Even though you like your company, you may find your career at a standstill. For example, you may have been passed over for promotions even though you thought you made a great candidate. You’re reliable, you do your job well, so why isn’t anyone noticing you? Let’s bring in a professional, the industrial-organizational (I/O) psychologist, to give you some ideas.
Think Like an I/O Psychologist
An I/O psychologist isn’t going to sit you down on a couch and discuss how your parents loved your sister more than they loved you. Instead of focusing on individual well-being, an I/O psychologist studies entire organizations to see how they could be improved with the right talent, professional development and human resource processes. An I/O psychologist usually earns either a traditional or online I/O psychology certificate from an accredited university (click here to see one program) and then works either on staff at a company or independently as a consultant.
If you want to get yourself into the talent pipeline, then you should think like an I/O psychologist. Instead of retooling your resume again and trying to guess what the company wants from you, ask yourself what your company needs from future leaders and whether you have the qualities to meet some of those needs. Use some of these questions to jumpstart your thought process:
- What are your company’s strengths and weaknesses? You don’t have to be in the C-suite to have a good grasp of your company’s culture and workings. Make an exhaustive list of what’s going well with your company as well as opportunities for improvement.
- What mission-critical knowledge, skills and abilities does your company need for the future? When you examine your list of opportunities for improvement, jot down the qualities and competencies that your company might lack to get the job done.
- What are your favorite things to do at work? You might enjoy managing people, working on promotional campaigns, developing new processes or engineering new products. Write down which types of work motivate you the most.
- Where do the company’s needs and your strengths intersect? If you’re worried that your company’s products are losing market share, and you love product development, then you might breathe new life into your career by looking for ways to improve current products and develop new ones.
Steve Jobs once said, “People don’t know what they want until you show it to them.” Maybe you haven’t shown your company why they should want you. Alternatively, maybe they haven’t created the right job for you yet because they haven’t figured out what they really need for the future.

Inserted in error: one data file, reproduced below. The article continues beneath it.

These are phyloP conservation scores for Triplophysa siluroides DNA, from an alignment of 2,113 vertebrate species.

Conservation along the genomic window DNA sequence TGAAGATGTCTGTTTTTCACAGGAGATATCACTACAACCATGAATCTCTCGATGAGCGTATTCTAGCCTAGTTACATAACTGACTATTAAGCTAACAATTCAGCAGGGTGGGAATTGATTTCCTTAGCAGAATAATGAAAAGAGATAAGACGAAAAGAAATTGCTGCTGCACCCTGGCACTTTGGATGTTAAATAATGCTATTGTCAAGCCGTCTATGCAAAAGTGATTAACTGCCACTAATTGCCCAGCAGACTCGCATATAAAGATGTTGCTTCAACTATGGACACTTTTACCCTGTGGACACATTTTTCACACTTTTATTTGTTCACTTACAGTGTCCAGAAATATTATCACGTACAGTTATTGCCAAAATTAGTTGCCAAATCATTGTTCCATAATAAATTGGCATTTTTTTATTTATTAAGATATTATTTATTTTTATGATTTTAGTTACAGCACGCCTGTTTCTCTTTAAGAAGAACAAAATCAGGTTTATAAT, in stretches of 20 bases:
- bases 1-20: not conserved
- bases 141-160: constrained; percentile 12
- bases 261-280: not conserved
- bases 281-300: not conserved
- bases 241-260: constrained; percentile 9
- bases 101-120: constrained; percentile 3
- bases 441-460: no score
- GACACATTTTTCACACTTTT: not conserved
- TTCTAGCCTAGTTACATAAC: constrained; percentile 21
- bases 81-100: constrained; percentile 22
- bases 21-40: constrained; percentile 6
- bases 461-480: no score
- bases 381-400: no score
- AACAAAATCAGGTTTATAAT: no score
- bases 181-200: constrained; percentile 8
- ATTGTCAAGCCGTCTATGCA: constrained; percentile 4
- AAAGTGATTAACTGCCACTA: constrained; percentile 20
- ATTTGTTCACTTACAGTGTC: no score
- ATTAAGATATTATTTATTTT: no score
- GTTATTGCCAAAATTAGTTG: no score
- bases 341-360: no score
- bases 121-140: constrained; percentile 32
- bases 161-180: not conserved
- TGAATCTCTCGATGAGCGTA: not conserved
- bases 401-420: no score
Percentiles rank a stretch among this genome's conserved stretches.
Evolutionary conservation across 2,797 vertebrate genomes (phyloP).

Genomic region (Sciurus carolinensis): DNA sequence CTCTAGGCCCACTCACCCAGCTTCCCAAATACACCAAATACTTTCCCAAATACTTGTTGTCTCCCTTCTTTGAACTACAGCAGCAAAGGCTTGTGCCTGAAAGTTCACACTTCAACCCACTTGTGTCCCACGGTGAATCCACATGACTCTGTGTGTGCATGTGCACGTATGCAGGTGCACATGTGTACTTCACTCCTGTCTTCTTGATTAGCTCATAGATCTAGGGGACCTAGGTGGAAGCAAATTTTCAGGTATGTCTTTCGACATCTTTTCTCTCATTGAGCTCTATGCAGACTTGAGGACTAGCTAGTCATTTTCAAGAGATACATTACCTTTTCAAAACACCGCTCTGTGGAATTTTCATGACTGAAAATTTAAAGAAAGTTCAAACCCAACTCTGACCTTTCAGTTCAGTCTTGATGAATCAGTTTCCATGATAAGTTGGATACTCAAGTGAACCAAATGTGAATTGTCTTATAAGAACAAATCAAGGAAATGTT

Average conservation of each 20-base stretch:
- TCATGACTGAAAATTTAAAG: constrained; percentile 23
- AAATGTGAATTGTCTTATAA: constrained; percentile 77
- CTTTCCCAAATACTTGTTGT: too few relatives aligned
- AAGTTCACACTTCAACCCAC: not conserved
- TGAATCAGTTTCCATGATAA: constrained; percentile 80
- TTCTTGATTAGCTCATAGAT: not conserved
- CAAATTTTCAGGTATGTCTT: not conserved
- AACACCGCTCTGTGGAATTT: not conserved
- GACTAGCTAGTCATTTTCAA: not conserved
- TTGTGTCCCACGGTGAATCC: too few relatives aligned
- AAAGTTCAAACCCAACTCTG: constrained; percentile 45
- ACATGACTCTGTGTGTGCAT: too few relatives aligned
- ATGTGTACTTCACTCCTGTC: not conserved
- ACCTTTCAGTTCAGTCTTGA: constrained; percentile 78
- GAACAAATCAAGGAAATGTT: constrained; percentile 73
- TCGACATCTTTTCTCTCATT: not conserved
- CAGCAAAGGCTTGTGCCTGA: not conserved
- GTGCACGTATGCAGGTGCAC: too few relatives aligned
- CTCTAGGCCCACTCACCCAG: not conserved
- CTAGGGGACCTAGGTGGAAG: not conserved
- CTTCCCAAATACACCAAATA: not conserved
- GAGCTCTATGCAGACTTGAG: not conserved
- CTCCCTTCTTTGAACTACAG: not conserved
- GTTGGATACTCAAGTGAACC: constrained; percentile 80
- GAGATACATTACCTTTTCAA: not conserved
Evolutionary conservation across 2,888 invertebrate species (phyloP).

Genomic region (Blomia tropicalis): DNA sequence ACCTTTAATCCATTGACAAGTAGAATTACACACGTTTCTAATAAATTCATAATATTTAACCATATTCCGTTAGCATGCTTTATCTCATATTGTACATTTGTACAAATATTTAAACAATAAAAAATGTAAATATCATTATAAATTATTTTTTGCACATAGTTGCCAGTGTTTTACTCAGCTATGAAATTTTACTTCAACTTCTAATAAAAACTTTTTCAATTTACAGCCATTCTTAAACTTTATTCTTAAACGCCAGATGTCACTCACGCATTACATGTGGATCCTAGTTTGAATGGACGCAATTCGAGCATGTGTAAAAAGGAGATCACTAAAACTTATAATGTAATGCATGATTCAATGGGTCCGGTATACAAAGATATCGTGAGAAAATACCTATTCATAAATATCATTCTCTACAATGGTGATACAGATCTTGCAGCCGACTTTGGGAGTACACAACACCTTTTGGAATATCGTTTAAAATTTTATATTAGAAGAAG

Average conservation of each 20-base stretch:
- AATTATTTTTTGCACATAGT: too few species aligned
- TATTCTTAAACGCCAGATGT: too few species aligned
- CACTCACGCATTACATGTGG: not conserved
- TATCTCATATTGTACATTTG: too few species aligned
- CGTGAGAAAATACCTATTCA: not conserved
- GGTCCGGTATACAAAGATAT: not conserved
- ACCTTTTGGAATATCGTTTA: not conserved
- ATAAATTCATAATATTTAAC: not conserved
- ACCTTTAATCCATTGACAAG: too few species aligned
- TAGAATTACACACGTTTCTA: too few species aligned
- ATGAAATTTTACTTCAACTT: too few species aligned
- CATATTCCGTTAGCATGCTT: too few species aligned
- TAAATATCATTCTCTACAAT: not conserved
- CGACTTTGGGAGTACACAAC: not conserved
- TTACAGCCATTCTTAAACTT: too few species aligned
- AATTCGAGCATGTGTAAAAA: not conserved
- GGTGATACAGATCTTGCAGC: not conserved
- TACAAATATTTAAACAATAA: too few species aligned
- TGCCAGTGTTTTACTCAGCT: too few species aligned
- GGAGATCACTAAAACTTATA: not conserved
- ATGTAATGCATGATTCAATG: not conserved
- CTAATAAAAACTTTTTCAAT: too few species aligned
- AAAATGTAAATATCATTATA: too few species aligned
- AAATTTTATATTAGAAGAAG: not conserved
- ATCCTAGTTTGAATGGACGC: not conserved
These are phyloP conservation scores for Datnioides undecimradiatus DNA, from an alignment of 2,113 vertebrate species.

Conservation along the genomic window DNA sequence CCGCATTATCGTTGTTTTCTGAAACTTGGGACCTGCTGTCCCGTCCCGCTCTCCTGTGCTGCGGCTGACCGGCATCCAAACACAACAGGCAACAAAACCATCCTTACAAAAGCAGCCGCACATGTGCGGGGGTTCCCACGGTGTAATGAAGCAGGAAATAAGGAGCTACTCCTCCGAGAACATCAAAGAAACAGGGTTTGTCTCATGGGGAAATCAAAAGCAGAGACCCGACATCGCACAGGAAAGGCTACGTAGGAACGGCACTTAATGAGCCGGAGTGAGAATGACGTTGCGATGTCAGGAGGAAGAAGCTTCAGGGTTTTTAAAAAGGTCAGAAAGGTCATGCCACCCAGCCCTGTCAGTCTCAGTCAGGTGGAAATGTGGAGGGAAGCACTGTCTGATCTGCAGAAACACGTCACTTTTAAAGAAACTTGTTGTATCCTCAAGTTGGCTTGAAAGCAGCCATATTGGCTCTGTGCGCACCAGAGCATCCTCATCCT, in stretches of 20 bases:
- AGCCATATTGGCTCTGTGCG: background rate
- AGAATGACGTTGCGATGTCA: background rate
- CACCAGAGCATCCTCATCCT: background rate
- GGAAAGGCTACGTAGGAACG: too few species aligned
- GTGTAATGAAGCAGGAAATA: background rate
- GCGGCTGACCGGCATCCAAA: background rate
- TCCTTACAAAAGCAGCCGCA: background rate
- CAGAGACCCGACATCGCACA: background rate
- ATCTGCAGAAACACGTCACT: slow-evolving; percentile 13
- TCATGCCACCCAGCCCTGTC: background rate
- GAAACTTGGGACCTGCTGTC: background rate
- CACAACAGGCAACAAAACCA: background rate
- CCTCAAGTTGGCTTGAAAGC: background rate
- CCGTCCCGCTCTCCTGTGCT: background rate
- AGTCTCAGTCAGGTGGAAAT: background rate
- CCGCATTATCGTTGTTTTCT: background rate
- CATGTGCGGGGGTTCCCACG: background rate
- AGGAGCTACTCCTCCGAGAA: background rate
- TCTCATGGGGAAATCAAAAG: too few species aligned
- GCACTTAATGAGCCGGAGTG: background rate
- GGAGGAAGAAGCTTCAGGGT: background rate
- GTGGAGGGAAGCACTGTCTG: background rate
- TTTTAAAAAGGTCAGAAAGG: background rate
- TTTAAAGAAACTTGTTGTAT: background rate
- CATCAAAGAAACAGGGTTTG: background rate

Try some of these psychologist-recommended exercises to map out the next stages of your career:
- Write your ideal job description. Grab a copy of your current job description, and use the format to write a description for your dream job. Don’t worry about the job title; focus on the competencies and duties instead.
- Identify your skills gaps. If you’re missing essential skills that could keep you from getting your ideal job, consider taking some courses or attending some seminars to build up your skills.
- Ask yourself why your company hasn’t promoted you yet. In this step, be brutally honest about whether it’s your company or whether it’s you. If you see repeated issues in your professional development plans or in your performance reviews, you should figure out how to overcome those obstacles.
- Seek out new perspectives. Look for opportunities that may not be part of your current role. If you need to improve your management skills, then volunteer to lead a project. To learn more about product development, join a committee.
Closing the Sale
Even when you know what you want to do and mold yourself into the ideal candidate, you still need to sell yourself to the people who can promote you. Start keeping a work diary, preferable on a password-protected document, detailing what you’ve worked on and, even better, what you’ve accomplished. Before your next performance review or interview, revamp your resume to quantify your accomplishments. Focus the conversation on the company’s needs, which you gained from your I/O psychologist insights, and how your talents and achievements will fit into the company’s future. Hopefully, some of these exercises have provided ideas for getting your career unstuck.